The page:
343 Man is the summit of the Creator's work, as the inspired account expresses by clearly distinguishing the creation of man from that of the other creatures.

344 There is a solidarity among all creatures arising from the fact that all have the same Creator and are all ordered to his glory: May you be praised, O Lord, in all your creatures, especially brother sun, by whom you give us light for the day; he is beautiful, radiating great splendour, and offering us a symbol of you, the Most High. . .

May you be praised, my Lord, for sister water, who is very useful and humble, precious and chaste.
May you be praised, my Lord, for sister earth, our mother, who bears and feeds us, and produces the variety of fruits and dappled flowers and grasses. . .
Praise and bless my Lord, give thanks and serve him in all humility.

345 The sabbath - the end of the work of the six days. the sacred text says that "on the seventh day God finished his work which he had done", that the "heavens and the earth were finished", and that God "rested" on this day and sanctified and blessed it. These inspired words are rich in profitable instruction:

346 In creation God laid a foundation and established laws that remain firm, on which the believer can rely with confidence, for they are the sign and pledge of the unshakeable faithfulness of God's covenant. For his part man must remain faithful to this foundation, and respect the laws which the Creator has written into it.

347 Creation was fashioned with a view to the sabbath and therefore for the worship and adoration of God. Worship is inscribed in the order of creation. As the rule of St. Benedict says, nothing should take precedence over "the work of God", that is, solemn worship. This indicates the right order of human concerns.

348 The sabbath is at the heart of Israel's law. To keep the commandments is to correspond to the wisdom and the will of God as expressed in his work of creation.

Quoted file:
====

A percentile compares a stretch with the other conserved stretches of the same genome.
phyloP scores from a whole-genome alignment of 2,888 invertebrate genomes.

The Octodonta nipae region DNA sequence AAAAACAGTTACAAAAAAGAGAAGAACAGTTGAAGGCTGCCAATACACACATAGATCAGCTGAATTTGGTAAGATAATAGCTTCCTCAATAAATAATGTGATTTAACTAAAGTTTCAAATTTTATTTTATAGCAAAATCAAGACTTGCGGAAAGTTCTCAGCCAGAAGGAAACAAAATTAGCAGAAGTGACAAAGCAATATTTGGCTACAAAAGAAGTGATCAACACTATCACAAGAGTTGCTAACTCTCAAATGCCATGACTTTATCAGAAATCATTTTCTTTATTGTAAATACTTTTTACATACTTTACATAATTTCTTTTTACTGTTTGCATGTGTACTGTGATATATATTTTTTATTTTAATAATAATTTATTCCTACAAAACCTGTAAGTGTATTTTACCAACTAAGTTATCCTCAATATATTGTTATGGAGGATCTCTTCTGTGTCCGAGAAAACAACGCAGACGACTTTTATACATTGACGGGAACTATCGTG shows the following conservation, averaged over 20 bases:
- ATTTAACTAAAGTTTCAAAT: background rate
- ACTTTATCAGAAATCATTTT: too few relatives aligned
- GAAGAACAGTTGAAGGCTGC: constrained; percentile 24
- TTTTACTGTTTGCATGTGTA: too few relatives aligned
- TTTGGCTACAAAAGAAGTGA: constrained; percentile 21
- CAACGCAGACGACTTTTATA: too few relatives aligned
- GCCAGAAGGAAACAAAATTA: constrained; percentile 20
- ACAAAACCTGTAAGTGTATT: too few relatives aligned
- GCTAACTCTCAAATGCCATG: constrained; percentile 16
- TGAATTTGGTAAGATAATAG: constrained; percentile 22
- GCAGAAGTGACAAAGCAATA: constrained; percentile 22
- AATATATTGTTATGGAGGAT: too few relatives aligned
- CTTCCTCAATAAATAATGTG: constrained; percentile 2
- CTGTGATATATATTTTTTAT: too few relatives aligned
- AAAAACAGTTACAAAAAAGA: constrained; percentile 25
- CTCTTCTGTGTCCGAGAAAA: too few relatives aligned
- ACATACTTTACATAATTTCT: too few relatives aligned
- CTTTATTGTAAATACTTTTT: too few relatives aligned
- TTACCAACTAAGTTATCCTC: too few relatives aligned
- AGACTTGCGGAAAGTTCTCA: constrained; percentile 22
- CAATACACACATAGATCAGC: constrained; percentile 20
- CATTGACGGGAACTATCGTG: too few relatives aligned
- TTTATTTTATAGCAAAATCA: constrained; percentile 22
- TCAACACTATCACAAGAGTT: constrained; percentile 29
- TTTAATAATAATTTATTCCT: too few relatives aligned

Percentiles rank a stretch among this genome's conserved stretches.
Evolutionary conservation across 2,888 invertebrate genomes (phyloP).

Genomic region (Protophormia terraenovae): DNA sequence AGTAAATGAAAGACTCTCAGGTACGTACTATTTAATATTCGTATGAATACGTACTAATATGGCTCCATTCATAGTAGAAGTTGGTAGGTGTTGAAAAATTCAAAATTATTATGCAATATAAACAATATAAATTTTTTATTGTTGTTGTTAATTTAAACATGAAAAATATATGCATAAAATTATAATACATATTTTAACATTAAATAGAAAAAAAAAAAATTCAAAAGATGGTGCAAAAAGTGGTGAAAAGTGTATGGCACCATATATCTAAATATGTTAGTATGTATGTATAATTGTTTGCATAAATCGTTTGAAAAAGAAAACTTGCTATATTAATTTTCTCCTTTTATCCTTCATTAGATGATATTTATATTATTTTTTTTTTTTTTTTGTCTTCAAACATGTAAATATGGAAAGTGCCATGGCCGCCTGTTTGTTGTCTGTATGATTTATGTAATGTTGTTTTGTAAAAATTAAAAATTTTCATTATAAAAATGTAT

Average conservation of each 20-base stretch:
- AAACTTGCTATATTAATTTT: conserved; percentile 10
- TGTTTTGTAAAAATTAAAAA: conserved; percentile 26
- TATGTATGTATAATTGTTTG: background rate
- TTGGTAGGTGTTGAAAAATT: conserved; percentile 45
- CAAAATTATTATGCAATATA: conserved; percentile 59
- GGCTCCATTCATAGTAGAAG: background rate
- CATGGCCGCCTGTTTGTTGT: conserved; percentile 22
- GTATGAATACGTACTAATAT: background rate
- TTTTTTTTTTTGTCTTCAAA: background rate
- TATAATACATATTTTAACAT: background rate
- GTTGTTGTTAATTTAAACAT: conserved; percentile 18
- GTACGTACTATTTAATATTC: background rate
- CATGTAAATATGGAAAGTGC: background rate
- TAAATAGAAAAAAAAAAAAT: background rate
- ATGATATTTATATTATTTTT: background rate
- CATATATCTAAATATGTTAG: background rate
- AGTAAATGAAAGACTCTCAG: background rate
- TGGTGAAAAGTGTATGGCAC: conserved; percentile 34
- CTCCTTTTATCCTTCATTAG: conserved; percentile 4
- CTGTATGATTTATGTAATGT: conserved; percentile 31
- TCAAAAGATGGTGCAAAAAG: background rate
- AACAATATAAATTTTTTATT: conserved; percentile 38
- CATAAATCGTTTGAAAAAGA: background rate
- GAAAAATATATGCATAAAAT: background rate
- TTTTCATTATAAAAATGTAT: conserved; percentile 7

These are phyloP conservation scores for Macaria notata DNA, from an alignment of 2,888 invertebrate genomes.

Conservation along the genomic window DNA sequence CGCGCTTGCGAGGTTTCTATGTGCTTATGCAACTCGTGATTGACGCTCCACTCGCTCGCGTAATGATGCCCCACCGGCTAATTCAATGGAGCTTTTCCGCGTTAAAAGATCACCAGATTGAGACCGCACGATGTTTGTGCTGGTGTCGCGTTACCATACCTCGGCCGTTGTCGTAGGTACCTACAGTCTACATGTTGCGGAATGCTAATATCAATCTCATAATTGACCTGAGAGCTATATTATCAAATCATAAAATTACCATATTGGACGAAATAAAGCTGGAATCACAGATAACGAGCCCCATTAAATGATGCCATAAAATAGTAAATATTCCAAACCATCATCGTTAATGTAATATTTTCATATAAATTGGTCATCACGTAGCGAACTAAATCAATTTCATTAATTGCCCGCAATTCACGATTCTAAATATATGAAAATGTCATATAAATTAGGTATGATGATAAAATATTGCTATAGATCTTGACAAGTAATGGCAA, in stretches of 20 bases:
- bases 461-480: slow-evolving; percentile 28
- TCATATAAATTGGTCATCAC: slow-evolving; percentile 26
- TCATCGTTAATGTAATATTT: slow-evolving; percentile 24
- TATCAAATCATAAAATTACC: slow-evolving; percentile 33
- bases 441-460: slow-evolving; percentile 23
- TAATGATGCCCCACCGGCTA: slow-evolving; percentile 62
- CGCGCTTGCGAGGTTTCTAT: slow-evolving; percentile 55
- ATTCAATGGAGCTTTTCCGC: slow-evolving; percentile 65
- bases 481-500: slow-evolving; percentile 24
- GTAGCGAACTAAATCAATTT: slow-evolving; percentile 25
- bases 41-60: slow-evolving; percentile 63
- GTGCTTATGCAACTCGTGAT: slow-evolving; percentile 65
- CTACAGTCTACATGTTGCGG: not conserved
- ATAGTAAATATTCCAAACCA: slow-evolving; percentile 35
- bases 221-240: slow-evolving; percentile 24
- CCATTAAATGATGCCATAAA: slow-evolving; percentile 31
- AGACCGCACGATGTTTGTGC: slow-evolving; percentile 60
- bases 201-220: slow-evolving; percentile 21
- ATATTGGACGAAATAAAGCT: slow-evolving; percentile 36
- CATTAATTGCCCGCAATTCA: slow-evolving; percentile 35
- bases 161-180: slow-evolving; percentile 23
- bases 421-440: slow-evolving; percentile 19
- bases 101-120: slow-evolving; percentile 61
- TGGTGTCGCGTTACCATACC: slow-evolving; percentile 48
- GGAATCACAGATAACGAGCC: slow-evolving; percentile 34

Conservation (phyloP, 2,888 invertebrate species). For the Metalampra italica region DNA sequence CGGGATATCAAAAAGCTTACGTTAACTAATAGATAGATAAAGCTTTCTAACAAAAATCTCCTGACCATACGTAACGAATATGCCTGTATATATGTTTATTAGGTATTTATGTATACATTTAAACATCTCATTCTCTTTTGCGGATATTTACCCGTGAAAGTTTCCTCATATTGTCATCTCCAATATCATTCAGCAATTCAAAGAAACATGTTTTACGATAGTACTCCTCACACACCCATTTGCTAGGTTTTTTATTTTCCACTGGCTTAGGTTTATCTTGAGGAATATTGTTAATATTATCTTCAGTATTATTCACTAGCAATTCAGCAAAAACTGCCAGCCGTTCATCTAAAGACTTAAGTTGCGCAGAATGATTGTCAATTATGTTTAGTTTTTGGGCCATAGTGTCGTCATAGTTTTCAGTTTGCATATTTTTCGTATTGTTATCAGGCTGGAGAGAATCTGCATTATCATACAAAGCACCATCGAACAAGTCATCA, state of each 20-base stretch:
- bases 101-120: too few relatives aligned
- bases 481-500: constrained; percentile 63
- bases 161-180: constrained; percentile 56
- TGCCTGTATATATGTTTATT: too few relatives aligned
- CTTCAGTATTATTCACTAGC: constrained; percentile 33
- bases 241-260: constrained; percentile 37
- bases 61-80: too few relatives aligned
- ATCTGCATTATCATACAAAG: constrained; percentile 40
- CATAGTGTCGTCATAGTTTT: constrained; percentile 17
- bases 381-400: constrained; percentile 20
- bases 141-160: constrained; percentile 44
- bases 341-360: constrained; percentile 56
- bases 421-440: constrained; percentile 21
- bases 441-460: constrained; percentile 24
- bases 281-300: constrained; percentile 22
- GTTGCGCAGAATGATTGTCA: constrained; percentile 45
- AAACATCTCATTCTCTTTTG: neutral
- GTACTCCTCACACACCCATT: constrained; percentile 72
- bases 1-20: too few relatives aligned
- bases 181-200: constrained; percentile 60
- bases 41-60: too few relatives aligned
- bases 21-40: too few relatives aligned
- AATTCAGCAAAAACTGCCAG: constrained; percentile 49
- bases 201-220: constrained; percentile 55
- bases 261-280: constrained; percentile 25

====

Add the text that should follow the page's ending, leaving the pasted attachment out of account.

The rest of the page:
349 The eighth day. But for us a new day has dawned: the day of Christ's Resurrection. the seventh day completes the first creation. the eighth day begins the new creation. Thus, the work of creation culminates in the greater work of redemption. the first creation finds its meaning and its summit in the new creation in Christ, the splendour of which surpasses that of the first creation.

IN BRIEF

350 Angels are spiritual creatures who glorify God without ceasing and who serve his saving plans for other creatures: "The angels work together for the benefit of us all" (St. Thomas Aquinas, STh I, 114, 3, ad 3).

351 The angels surround Christ their Lord. They serve him especially in the accomplishment of his saving mission to men.

352 The Church venerates the angels who help her on her earthly pilgrimage and protect every human being.

353 God willed the diversity of his creatures and their own particular goodness, their interdependence and their order. He destined all material creatures for the good of the human race. Man, and through him all creation, is destined for the glory of God.

354 Respect for laws inscribed in creation and the relations which derive from the nature of things is a principle of wisdom and a foundation for morality.

Daily Devotions

·       Fight like a knight, so I can reward you. Do not be unduly fearful, because you are not alone. Trust is victorious. Do not fear struggle; courage itself often intimidates temptations, and they dare not attack us. Courage, God is.

·       Unite in the work of the Porters of St. Joseph by joining them in fasting: Protection of Life from Conception until natural death.

·       Go to MASS and have a Honey Orange Blossom Baklava

·       St. Anthony Novena 3-on thirteen consecutive Tuesdays.

·       Make reparations to the Holy Face-Tuesday Devotion

·       Pray Day 4 of the Novena for our Pope and Bishops

·       Tuesday: Litany of St. Michael the Archangel

·       Litany of the Most Precious Blood of Jesus

·       Offering to the sacred heart of Jesus

·       Drops of Christ’s Blood

·       Universal Man Plan

·       Rosary




* [15:5] Lends no money at interest: lending money in the Old Testament was often seen as assistance to the poor in their distress, not as an investment; making money off the poor by charging interest was thus forbidden.

[1]https://www.catholicculture.org/culture/liturgicalyear/calendar/day.cfm?date=2019-06-27